I credit this series with taking what objectively are two horrible and monstrous individuals and making me actually care for them. That I’m happy they’re together and happy again defies all logic since these two are of the turtle’s biggest foes and since they, you know, almost destroyed everything. Still, in their stupid way, these guys are charming and I can’t but smile when I watch them drive off into the sunset. That these two have undergone a journey wherein they realize they need each other only makes them all the more likable. Instead of just being monsters, they’re now monsters who are great friends.
East of West 27
Patrick: I am always fascinated by the writers that can carefully and deliberately pace out long stories and punctuate them scenes of utter, status-quo-annihilating chaos. George R. R. Martin is a pretty good example of this, but I’d argue that Jonathan Hickman is just as careful and just as patient. East of West 27 represents one of those moments where the subtle plotting gives way to total carnage, and the first half of the issue is marked by relatively pointless posturing and proselytizing among the cast of the series – nearly all of whom are present in this scene. That makes for a damn chatty couple of pages, but everything that is said seems intentionally hallow: John barks some threats and points his gun at… everyone; Archibald waxes poetic about yielding to no outside force; Ezra screams about being the voice of God. It doesn’t really matter what any of them are saying – it’s not like they’re going to compromise or convince each other of any fundamental truths of the world they live in. Which is why Justice accelerates things by making an attempt on Ezra’s life. It’s a gruesome scene – a page and a half of one character being shot to “death” – and I assumed that was going to be the spectacular action beat of the issue.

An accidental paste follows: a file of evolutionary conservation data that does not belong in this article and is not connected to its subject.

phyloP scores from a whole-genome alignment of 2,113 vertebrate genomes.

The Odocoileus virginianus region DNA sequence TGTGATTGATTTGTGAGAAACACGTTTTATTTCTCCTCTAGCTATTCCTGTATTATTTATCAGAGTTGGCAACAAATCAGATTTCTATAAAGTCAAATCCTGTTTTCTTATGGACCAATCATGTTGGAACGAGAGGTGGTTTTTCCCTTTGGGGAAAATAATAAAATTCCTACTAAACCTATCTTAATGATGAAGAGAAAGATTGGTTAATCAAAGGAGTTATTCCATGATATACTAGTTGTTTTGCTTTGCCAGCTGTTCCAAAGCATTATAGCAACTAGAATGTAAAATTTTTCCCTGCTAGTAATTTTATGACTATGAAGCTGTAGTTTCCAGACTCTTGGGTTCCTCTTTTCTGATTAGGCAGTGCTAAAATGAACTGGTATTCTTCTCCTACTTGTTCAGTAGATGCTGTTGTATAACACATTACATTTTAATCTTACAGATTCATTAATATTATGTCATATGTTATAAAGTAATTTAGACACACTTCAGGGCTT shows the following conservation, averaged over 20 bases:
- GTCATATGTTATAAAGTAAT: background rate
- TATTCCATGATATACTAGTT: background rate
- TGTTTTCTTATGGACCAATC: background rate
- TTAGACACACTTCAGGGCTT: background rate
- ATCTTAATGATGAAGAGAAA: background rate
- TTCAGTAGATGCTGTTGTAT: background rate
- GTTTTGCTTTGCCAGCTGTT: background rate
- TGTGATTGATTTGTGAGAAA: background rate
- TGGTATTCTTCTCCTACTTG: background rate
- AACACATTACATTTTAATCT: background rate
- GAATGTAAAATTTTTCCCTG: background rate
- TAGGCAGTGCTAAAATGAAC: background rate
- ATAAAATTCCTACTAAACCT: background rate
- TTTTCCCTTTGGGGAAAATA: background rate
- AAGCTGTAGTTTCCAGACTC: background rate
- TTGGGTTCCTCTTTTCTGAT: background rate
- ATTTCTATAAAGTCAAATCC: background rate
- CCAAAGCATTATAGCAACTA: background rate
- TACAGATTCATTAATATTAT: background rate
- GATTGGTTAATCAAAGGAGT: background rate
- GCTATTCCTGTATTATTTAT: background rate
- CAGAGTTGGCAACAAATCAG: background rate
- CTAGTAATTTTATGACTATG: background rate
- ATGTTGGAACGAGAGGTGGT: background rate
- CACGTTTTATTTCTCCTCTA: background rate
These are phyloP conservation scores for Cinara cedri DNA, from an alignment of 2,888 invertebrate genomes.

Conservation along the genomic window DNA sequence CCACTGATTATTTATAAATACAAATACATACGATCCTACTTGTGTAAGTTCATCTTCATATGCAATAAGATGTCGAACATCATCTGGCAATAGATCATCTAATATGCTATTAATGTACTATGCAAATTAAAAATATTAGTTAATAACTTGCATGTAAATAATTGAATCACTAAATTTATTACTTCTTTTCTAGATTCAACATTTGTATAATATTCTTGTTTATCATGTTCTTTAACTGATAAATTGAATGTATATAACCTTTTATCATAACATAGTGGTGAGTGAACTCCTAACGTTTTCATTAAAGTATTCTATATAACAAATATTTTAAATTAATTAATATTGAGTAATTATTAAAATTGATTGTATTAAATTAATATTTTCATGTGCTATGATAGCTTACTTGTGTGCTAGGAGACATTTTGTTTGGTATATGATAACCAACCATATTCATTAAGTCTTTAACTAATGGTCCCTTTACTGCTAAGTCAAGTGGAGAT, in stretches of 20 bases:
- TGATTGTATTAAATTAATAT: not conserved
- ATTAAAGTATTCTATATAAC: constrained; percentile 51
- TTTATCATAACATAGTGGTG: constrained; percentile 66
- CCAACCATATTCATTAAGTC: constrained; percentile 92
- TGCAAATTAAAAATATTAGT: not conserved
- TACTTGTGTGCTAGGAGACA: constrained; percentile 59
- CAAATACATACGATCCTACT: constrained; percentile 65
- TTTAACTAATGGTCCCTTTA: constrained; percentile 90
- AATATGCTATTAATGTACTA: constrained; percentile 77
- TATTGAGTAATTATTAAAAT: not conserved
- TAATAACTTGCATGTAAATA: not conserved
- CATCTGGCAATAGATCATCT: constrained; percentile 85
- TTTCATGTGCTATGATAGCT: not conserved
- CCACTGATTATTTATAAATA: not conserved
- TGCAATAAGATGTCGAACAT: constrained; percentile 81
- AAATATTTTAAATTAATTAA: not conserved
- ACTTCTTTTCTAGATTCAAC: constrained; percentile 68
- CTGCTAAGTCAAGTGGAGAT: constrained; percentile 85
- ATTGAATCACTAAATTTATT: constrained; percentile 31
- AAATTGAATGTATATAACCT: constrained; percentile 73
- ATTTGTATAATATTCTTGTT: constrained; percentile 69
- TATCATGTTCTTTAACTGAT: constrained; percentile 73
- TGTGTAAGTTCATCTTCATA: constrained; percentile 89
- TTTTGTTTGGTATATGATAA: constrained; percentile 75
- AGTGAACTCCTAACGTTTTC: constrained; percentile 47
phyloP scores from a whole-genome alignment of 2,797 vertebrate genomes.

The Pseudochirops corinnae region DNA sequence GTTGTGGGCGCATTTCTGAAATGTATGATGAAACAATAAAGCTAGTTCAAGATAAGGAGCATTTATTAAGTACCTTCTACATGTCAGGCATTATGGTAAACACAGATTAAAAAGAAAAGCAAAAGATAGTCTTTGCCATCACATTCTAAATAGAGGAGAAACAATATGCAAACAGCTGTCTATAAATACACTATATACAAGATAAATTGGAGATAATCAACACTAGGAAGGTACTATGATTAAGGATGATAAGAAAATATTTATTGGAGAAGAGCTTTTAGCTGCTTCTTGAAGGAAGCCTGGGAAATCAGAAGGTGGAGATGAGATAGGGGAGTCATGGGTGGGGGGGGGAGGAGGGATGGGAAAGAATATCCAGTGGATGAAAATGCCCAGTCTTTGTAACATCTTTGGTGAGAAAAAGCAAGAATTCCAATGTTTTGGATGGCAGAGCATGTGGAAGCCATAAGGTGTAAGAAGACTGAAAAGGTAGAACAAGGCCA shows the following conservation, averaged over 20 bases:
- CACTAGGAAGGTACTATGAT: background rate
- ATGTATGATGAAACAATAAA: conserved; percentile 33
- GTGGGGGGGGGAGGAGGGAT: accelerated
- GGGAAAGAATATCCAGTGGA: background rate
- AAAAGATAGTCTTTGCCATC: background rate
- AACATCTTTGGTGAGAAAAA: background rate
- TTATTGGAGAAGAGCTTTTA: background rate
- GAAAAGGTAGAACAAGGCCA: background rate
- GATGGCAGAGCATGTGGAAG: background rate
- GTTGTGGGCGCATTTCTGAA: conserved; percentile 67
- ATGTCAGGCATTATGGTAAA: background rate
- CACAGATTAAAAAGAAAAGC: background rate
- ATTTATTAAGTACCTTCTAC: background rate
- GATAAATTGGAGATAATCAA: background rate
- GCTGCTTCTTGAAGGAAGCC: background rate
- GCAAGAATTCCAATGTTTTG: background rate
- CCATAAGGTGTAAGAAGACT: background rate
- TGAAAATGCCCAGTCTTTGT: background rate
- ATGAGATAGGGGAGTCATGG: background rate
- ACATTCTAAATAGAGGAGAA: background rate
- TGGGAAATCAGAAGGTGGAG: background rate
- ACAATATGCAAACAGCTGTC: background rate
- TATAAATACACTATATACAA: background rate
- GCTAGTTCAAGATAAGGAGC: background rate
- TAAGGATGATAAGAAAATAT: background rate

But, man, shit gets real immediately afterward.
And by real, I mean messy as hell. Who knows what direction Hickman gave Nick Dragotta – from the looks of it, the storytelling follows the action and not the other way ’round. It’s chaos, like I mentioned above, but it is extremely measured chaos. Even if the reader can’t quite remember who all the players are in this scene, or why they’re important to each other, the individual moments all read as both true and immediate. It’s hard to pick a favorite Awesome Moment from this sequence, but there were two that struck me as especially effective. That final Wolf vs. Ezra-Monster fight has us as a cold, detached vantage point, forcing us to witness Wolf’s defeat as dispassionately as possible. The other moment is a lot more fun.
I love Dragotta’s conflation of time and space here. We get to see every piece of this zipline being deployed and understand it all in these five tight panels.
Spencer: Well that…that was grim.
Emi Lenox, Jeff Lemire, and Jordie Bellaire actively resist giving Plutona‘s conclusion any happy endings or clear resolutions; if anything, they subvert the typical trappings of both coming-of-age stories and superhero tales. Plutona is decidedly — if understandably — unheroic, seemingly choosing to hide her own weaknesses and immediately return to her family instead of helping our protagonists (thereby unintentionally contributing to Teddy’s death). The kids aren’t drawn closer together by their experiences (sure, Mie and Diane prove that they’ll still come through for each other in a life-or-death situation, but that doesn’t do anything to address their heavily unbalanced friendship); in fact, as the issue ends, Lenox and Lemire show that their characters are just as separate as ever, and that, after Teddy’s death and their part in it, there’s a darkness seeping deeper and deeper into their lives — clearly represented by actual, literal darkness.
And Teddy….man, Teddy. This is the kid many readers of Plutona probably related to most at first, the one who found solace in superheroes and absolutely leapt at a chance to join that world, but he also represents everything that’s toxic about comic fandom. When given the chance to share something that means so much to him with others (and thereby draw closer to them), he refuses, feeling that he’s entitled to Plutona’s body because he’s a fan. He chooses to stay isolated and bitter, and is willing to hurt and even kill other people in order to keep them out of his hobby, ultimately leading to his death, and pretty much ruining the lives of four other kids in the process — it’s a chilling takedown of “gatekeeping” within comic culture.
Ultimately, Plutona 5 is a deeply unsettling conclusion to this mini-series, but that nature is exactly what drives home its vital points, and ensures that it will be seared into the memory of every fan who reads it. By those parameters, I’d say it’s without a doubt a successful finale.
The conversation doesn’t stop there, because you certainly read something that we didn’t. What do you wanna talk about from this week?